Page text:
• What, you're _still_ maintaining that Harper caved to the threat to beat him up for the stimulus lunch money, wilson?!

    So, what, Harper was a coward & a stooge & a traitor to his own economic philosophy, and he was also LYING when he said this to Mansbridge last week, that he did it of his own volition because we were heading into the greatest recession since The Depression?

    "No, we've taken the positions [we did], Peter, because they're the right positions for the economy.

    ..What we faced in 2008/09 were circumstances that I thought I would not see in my lifetime. But economic theory is clear. When you have a complete collapse of market confidence, when you have a global financial system that has become dysfunctional ...then the only alternative you have is for government to move in, absorb those funds ...and put them to work productively to stimulate business confidence.

    That was the situation we were in in the 1930s [and] haven't been in ...[since, for] 80 years. ...Did I think it would happen? No, I didn't, but it did. And so when it did I think we took the appropriate action."

    By Anonymous Anonymous, at 7:33 p.m.  

  • Regardless of the validity of various points raised in both sets of ads, their overall impact on me is a tendency to say "A pox on BOTH your houses"!

    Yes, negative ads have been shown to work, but they do so at the cost of alienating the "reasonable" elector from the entire process.

    And without seeming too paronoic, it's entirely possible that such an outcome is actually desirable from the point of view of political operatives.

    MUCH better to avoid consideration of the "grey" areas of policy debate by relinquishing control of that debate to the extremes on both "right" and "left"!

    By Blogger Party of One, at 2:02 p.m.  

  • Today, on Fox Journal, a panelist was saying that O had to reduce the corporate tax rate to 15% to be competetative in the world.
    Wonder how that frustrated family would feel if by not reducing the tax, the corporation they work for fired them.
    Corporations are more than mining, oil and banks. Your local vet, flower shop, restaurant and take out place are probably incorporated.
    There are over 494,000 corporations in Ontario alone. They provide lots of jobs.

    By Blogger maryT, at 4:59 p.m.  

  • Come on, mary: you really think those small biz's operating locally are going to close shop here & try to set up shop in other countries unless we keep slashing their taxes? Even if they could, who says the health care & security costs & other types of costs of doing biz. there wouldn't be even more overwhelming -- or that those markets aren't oversaturated with their partic. product or service line, already? And the biz owners that ARE prepared to liquidate here & go elsewhere will do anyway over the cost of labour as our dollar gets stronger, anyway, so why should we try to gear the whole system to them -- they just milk various corporate welfare tax break concessions dry & move on from country to country, anyway -- no sense giving them more.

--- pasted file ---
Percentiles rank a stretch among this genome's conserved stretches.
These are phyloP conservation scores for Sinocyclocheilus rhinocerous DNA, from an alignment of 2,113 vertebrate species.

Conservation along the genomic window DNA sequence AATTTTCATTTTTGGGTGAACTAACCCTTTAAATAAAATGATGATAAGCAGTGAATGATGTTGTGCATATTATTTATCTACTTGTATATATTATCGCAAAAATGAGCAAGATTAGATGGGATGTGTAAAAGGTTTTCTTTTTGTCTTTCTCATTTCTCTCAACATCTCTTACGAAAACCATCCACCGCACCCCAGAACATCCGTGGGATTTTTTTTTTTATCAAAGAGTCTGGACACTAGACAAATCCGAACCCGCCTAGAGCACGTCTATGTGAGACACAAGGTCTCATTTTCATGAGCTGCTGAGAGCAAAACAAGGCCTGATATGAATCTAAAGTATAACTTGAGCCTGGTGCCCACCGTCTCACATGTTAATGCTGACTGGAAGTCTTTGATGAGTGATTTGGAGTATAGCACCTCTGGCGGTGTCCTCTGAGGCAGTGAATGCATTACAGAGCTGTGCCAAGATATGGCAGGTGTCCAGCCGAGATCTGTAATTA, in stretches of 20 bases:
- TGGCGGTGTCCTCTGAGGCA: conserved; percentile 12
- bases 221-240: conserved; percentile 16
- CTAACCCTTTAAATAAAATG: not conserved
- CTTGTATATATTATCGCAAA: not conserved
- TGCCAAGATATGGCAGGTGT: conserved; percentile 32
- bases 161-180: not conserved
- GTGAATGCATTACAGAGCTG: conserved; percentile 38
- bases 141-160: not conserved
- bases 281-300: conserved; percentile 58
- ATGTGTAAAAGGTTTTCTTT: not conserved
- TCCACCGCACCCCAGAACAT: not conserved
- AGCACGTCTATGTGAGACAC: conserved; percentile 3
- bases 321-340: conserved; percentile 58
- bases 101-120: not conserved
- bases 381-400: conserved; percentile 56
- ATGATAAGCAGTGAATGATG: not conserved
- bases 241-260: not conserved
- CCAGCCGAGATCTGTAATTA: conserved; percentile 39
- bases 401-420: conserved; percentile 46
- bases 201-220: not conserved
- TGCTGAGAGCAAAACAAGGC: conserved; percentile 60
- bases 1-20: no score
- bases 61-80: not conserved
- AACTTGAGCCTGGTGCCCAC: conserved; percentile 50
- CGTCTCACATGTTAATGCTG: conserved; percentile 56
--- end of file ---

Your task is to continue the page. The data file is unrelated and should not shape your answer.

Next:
By Anonymous Anonymous, at 6:07 p.m.  

  • Why is Dalton McGuinty cutting corporate taxes if it is so bad?

    By Blogger Tim, at 12:21 a.m.  

  • "Anon 2:24 - I don't think it's neccesarily fair to hit the Libs for changing a position held by their previous leader."

    Hilarious! The Liberals can't be held to account for any of their positions because they can't select a leader. But those Conservatives, boy, they're in for it if they ever change their position on anything. Or if they don't change their position on something. Either way, don't expect us to be consistent: we're Liberals. We harp on inconsistency in others!

    By Anonymous Anonymous, at 9:03 a.m.  

  • John Manley isn't just a former Liberal MP. He is a former Deputy Prime Minister, and a former Minister of Finance.

    When he talks about corporate tax policy, he does so with more than a bit of gravitas. When he speaks against the policies of the Liberal Party of Canada, people are wise to listen.

    By Anonymous Anonymous, at 9:06 a.m.  

  • Manley is no longer being briefed on the full extent of the Govt's actual financial situation, nor is he working for the people of Canada. He works for the CEOs of the major corporations who have a direct personal interest in this -- half of those profits we're talking about are used to pay their bonuses. So don't tell us we should listen to him or them: you're probably one of them -- a bloodsucker. Don't want your profits taxed? Simple: reinvest it in the company, and actually create those new jobs you're bragging about / pretending to do; problem solved.

    By Anonymous Anonymous, at 12:16 p.m.  

  • Re maryT @ 4:59 PM and Anonymous @ 6:07 PM

    Yes, a lot of small businesses are incorporated. I am (for two SBs that I operate from home).

    But you may not know that SBs (under $200K gross) already get an extra break on federal corporate tax. I'm well under that limit, and although I pay a fair chunk out to fed/prov taxes, I also get a decent SB offset. And of course, private SB corporations have other advantages for the owners -- mainly being able to control how much you pay yourself, which means that you also have some control over how much you have to pay in personal income tax. It's a fine balancing act, but it can be quite advantageous over a salaried position working for someone else -- if you're prepared to hang your keister over the abyss and take total responsibility for your own income.

    By Anonymous MedEditor, at 2:30 p.m.